Nursing and product management are more similar than you think
Nursing is one of the most challenging and rewarding careers a person could ever ask for. It is also highly stressful, prone to burnout, and a field in which the adage that nurses “eat their young” is widely known and accepted.
In college I had a classmate who was curious about my desire to pivot from healthcare to business. I’ll never forget the earnest look of disappointment on her face when she asked If I, “didn’t want to help people anymore.”
In reality, I still wanted to help people. But, I wanted to be in a position where I felt I could make a bigger impact and unfortunately that meant leaving the bedside.
It’s been a little more than a decade since I graduated from the U.S. Army’s Practical Nursing Specialist (68C) course; and to this day it has been the most beneficial career decision I have ever made.
And as I come to the end of my time as a nurse, I thought it might be useful to share some of the similarities I have noticed over the years, just in case there is someone else out there who is looking to make the jump from the bedside.
Empathy for end users: as a nurse, patients and family members are your “end users” and understanding their needs is at the core of what you do each and every day. Having empathy for your user and being willing to immerse yourself in their journey is a skill that is critical in both nursing and product management.
Advocacy: whether it’s for a new feature, or a specific medical treatment, advocating for your user is something that both product managers and nurses must learn to do well in order to succeed.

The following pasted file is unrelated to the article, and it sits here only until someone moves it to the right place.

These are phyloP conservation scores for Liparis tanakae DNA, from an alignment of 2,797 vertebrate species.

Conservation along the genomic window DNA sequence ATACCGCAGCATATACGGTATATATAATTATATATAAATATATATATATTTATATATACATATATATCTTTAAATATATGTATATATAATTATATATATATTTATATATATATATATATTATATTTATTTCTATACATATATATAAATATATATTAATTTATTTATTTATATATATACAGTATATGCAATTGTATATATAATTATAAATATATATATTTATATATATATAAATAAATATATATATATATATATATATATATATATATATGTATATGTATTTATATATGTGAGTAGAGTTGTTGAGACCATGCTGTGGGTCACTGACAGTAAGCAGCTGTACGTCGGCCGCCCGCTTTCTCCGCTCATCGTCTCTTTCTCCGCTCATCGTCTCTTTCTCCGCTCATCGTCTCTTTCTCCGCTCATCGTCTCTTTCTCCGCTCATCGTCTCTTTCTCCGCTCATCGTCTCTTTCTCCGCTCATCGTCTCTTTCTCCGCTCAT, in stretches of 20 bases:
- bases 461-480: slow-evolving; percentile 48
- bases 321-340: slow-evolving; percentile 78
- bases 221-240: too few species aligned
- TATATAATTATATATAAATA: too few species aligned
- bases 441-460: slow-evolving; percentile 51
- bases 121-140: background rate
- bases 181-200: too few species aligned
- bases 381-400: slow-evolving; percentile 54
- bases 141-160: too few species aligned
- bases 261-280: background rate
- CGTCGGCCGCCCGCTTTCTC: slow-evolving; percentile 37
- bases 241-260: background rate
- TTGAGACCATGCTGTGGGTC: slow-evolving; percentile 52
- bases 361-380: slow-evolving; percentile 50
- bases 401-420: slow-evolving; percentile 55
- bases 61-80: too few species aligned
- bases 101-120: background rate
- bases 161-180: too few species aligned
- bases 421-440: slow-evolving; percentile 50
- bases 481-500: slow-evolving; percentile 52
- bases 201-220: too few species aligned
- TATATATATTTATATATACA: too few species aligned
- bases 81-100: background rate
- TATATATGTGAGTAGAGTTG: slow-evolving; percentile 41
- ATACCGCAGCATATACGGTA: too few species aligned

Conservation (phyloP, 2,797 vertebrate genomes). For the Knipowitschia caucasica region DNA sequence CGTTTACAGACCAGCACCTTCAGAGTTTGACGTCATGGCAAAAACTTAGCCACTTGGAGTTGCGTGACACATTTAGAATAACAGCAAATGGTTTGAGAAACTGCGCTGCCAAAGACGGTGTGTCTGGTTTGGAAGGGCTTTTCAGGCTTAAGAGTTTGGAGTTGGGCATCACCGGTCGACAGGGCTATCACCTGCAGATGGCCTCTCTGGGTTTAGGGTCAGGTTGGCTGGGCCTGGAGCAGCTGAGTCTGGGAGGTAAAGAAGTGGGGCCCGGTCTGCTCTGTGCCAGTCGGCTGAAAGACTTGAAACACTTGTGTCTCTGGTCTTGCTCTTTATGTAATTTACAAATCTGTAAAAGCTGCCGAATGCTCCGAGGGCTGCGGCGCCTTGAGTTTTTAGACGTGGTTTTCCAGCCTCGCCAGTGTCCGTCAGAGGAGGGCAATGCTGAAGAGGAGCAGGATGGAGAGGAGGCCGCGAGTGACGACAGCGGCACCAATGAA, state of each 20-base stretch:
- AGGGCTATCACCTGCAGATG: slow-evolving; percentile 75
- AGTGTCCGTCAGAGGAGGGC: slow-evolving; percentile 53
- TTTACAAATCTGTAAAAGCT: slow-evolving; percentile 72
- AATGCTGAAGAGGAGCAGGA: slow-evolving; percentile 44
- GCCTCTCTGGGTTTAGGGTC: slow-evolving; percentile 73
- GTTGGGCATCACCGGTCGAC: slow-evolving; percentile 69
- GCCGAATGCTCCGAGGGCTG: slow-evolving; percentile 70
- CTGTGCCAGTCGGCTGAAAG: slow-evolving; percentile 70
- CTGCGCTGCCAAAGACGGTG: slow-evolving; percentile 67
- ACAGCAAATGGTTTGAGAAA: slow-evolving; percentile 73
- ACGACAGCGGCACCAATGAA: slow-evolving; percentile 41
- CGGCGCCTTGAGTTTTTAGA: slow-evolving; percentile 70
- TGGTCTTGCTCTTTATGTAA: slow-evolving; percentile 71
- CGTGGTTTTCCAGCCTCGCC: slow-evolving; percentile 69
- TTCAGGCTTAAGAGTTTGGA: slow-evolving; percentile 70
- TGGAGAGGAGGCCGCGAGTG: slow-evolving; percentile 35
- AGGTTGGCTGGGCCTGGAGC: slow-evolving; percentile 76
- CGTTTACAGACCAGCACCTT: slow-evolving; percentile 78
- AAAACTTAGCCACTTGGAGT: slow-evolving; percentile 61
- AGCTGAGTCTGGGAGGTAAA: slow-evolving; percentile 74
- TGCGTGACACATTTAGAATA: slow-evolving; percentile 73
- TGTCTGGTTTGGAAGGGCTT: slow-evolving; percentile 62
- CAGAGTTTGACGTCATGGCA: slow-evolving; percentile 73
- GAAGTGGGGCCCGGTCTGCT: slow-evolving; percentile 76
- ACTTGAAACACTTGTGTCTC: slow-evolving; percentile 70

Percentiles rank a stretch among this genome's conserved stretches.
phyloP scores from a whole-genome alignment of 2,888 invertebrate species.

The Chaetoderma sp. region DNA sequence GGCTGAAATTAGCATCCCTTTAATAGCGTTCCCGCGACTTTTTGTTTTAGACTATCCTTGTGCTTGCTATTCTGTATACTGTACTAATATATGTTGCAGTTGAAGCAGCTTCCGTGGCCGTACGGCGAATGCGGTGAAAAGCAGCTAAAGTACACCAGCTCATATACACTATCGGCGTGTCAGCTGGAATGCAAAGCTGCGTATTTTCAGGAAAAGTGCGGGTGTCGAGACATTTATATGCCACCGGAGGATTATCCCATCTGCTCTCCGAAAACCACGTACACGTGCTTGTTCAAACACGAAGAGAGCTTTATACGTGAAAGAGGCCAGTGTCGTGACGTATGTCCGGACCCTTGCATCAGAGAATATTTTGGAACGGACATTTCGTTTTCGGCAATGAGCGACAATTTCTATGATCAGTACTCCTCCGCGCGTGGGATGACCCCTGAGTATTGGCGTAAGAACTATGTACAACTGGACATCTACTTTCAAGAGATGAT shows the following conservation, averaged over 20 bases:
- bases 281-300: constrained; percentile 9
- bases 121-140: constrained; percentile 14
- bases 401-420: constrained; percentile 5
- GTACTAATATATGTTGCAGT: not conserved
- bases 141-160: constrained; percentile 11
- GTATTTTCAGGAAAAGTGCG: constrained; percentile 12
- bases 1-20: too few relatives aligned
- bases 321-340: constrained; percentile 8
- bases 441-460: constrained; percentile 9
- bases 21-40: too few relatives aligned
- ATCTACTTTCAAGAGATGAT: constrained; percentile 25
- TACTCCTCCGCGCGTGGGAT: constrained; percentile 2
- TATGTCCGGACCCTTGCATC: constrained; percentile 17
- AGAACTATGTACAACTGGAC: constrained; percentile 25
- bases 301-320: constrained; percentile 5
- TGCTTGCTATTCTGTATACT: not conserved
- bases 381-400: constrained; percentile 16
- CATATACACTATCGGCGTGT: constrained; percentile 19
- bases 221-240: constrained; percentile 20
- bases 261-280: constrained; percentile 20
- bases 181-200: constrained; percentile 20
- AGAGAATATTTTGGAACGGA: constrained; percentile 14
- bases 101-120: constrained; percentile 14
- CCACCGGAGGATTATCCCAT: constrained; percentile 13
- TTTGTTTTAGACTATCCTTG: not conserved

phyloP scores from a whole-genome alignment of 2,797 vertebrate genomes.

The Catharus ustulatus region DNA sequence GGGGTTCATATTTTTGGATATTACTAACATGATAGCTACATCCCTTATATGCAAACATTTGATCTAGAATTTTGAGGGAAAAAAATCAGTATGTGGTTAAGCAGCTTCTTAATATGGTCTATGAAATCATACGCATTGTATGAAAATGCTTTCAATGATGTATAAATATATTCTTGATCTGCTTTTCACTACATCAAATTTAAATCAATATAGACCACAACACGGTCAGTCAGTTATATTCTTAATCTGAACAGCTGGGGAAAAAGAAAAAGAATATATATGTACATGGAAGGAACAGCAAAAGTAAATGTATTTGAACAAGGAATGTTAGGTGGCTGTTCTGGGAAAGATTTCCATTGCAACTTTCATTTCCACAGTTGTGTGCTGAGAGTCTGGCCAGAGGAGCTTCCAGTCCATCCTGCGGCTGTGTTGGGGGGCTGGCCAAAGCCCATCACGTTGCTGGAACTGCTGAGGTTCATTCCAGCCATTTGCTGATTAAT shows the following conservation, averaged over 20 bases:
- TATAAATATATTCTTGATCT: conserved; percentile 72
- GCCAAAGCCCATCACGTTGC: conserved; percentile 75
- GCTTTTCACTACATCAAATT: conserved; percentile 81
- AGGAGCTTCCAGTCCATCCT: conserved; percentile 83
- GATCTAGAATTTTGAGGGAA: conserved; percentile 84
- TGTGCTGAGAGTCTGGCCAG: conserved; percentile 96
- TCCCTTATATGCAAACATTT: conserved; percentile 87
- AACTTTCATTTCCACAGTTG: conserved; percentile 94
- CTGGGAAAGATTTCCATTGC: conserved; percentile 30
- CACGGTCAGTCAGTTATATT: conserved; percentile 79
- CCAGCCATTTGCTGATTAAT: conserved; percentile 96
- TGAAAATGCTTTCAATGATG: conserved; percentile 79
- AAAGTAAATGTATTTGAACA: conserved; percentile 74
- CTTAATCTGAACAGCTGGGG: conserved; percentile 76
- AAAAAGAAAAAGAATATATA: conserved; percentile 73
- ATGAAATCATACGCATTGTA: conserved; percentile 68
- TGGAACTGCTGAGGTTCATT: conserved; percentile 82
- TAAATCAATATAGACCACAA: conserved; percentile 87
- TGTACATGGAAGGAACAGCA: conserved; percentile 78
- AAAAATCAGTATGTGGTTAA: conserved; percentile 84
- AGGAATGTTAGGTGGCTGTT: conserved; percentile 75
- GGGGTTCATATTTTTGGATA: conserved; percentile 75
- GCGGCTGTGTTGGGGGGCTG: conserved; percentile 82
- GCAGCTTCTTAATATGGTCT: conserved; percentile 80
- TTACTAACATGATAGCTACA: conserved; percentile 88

Data analysis: nurses and product managers have to be able to synthesize both qualitative and quantitative data to identify opportunities, trends, and prevent future problems from happening.
Cross-functional collaboration: while product managers collaborate with engineers, designers, and other key stakeholders to ensure their product is meeting the user’s needs. Nurses collaborate with members of the patient’s care team, and other service departments, to ensure quality care is delivered and the patient’s needs are met.
Bonus: when you really think about it, nursing assessments are a form of user interview and patient care plans are basically simplified roadmaps. 🙂
While this is by no means a comprehensive list. It’s a starting point if you’re curious about leaving the bedside, but have struggled (like I have in the past) to translate your wealth of experience as a nurse into a role outside of patient care.
If you had told me 10 years ago how my journey from bedside nurse to product manager would play out I would not have believed you.
But, I’m starting to realize that life is just funny that way and sometimes it’s best to stop fighting it and enjoy the ride. Always forward!